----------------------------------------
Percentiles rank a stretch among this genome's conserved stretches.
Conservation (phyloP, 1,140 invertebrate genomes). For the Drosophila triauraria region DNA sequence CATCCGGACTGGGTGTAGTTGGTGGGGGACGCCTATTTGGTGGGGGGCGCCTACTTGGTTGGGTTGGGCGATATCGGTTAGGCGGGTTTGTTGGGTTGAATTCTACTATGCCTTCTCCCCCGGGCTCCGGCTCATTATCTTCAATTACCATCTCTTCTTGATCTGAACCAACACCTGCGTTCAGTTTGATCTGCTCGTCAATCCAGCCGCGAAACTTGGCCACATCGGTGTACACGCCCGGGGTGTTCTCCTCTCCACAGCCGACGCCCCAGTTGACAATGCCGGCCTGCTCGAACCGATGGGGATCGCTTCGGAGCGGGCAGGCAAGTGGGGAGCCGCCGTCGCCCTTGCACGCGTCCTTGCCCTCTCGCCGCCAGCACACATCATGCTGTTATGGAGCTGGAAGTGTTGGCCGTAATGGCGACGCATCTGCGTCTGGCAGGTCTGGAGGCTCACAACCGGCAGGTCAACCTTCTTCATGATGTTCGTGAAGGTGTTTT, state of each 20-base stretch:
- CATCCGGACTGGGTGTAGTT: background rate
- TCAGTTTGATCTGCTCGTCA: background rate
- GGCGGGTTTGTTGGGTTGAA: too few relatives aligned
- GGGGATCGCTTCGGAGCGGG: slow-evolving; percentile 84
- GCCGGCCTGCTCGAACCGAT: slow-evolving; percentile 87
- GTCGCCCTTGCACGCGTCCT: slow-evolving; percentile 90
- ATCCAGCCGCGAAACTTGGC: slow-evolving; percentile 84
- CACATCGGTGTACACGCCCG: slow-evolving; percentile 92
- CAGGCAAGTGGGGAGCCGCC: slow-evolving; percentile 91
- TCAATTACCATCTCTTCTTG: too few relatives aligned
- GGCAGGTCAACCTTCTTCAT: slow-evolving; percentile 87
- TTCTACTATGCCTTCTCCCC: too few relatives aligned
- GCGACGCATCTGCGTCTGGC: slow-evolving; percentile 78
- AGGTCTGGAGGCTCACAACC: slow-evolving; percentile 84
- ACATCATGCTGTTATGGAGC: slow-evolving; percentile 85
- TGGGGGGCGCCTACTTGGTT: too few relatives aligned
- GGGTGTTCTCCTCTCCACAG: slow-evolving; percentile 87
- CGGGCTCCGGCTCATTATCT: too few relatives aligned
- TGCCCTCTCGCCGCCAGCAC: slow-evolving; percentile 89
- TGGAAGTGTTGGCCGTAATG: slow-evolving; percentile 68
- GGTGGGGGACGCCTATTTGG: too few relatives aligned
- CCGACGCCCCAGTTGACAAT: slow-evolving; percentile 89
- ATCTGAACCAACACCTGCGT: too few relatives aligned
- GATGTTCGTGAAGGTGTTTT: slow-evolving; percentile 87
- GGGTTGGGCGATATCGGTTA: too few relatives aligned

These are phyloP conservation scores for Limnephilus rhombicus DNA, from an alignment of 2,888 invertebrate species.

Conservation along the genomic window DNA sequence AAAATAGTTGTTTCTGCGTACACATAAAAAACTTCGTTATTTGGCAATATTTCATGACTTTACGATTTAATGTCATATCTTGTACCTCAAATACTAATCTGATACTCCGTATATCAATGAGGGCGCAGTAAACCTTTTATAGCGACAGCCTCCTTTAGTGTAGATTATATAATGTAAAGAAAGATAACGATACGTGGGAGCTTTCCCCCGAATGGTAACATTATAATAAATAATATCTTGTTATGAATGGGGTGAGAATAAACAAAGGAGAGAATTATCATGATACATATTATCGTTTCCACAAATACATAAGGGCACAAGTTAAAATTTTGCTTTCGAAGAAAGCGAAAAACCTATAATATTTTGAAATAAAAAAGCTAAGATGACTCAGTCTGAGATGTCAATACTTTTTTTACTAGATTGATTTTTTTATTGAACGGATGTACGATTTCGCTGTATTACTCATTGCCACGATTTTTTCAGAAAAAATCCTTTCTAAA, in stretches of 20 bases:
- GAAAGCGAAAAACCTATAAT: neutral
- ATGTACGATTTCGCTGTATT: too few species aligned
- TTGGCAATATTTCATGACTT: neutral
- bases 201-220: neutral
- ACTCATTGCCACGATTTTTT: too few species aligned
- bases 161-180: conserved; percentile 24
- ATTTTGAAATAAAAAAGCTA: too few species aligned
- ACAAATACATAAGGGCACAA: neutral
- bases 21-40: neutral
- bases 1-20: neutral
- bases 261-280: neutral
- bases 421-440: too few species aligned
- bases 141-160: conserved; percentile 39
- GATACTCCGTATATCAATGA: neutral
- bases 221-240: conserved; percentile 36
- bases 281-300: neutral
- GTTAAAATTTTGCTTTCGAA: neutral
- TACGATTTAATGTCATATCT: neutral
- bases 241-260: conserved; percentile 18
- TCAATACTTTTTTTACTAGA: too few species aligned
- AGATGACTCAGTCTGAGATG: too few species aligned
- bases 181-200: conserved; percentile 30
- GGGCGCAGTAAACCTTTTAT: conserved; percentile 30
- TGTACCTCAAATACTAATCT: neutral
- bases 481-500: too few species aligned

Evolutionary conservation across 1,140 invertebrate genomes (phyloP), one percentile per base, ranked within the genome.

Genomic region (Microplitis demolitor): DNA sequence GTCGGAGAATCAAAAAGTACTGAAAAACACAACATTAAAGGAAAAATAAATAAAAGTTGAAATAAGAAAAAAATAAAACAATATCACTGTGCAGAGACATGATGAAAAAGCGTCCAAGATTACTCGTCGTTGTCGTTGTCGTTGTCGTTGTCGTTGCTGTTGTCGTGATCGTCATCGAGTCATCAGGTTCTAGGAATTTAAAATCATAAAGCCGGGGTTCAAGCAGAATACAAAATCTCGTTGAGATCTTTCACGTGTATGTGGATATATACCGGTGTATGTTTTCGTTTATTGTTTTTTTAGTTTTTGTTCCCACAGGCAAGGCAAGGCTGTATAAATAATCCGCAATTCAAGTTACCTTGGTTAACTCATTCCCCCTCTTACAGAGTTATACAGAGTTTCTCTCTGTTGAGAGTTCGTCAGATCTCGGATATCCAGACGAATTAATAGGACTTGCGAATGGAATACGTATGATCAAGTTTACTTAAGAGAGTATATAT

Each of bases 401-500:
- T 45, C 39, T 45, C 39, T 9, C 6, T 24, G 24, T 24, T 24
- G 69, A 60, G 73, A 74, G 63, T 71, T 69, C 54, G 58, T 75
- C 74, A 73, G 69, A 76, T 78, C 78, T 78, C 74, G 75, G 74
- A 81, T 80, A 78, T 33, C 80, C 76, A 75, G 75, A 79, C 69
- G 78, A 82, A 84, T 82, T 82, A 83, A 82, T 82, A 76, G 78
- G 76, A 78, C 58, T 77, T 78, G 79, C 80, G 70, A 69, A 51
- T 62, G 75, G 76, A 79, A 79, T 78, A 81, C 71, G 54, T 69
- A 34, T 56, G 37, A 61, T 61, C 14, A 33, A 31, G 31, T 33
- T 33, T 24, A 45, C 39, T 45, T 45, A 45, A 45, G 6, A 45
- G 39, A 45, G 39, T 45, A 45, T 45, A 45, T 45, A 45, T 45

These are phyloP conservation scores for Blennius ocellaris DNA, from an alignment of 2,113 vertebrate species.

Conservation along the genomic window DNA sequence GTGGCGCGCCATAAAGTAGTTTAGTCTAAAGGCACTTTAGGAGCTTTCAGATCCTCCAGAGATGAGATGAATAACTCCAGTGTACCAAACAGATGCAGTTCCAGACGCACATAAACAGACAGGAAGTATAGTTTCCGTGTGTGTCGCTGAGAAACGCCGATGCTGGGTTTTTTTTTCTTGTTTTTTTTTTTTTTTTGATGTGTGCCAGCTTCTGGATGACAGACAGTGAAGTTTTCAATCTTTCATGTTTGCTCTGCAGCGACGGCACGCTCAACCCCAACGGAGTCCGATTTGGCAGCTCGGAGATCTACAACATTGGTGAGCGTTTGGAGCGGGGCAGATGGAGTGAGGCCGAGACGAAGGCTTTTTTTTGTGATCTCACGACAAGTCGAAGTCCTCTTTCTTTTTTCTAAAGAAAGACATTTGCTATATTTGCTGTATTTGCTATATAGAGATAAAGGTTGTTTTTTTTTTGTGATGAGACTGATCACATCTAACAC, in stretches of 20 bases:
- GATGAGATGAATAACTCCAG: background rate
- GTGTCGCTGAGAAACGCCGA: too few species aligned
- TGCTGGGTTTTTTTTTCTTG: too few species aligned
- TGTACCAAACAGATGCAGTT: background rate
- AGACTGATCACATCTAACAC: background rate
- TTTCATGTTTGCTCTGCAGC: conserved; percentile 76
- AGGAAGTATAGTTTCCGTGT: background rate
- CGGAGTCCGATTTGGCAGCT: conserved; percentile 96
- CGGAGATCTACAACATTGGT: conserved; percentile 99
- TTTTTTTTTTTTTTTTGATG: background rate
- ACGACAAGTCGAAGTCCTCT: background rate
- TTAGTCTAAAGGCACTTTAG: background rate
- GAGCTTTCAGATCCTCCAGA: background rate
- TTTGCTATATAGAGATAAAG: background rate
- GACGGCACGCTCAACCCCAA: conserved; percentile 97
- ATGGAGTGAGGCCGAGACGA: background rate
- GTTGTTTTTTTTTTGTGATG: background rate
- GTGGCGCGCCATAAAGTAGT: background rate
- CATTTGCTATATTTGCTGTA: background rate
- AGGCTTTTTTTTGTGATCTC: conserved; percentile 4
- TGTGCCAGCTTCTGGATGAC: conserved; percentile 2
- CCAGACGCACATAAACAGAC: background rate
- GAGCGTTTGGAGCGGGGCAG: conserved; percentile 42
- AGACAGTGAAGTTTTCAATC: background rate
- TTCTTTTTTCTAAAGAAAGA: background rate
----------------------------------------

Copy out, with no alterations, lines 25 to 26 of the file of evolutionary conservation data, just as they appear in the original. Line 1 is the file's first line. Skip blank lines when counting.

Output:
- ATCTGAACCAACACCTGCGT: too few relatives aligned
- GATGTTCGTGAAGGTGTTTT: slow-evolving; percentile 87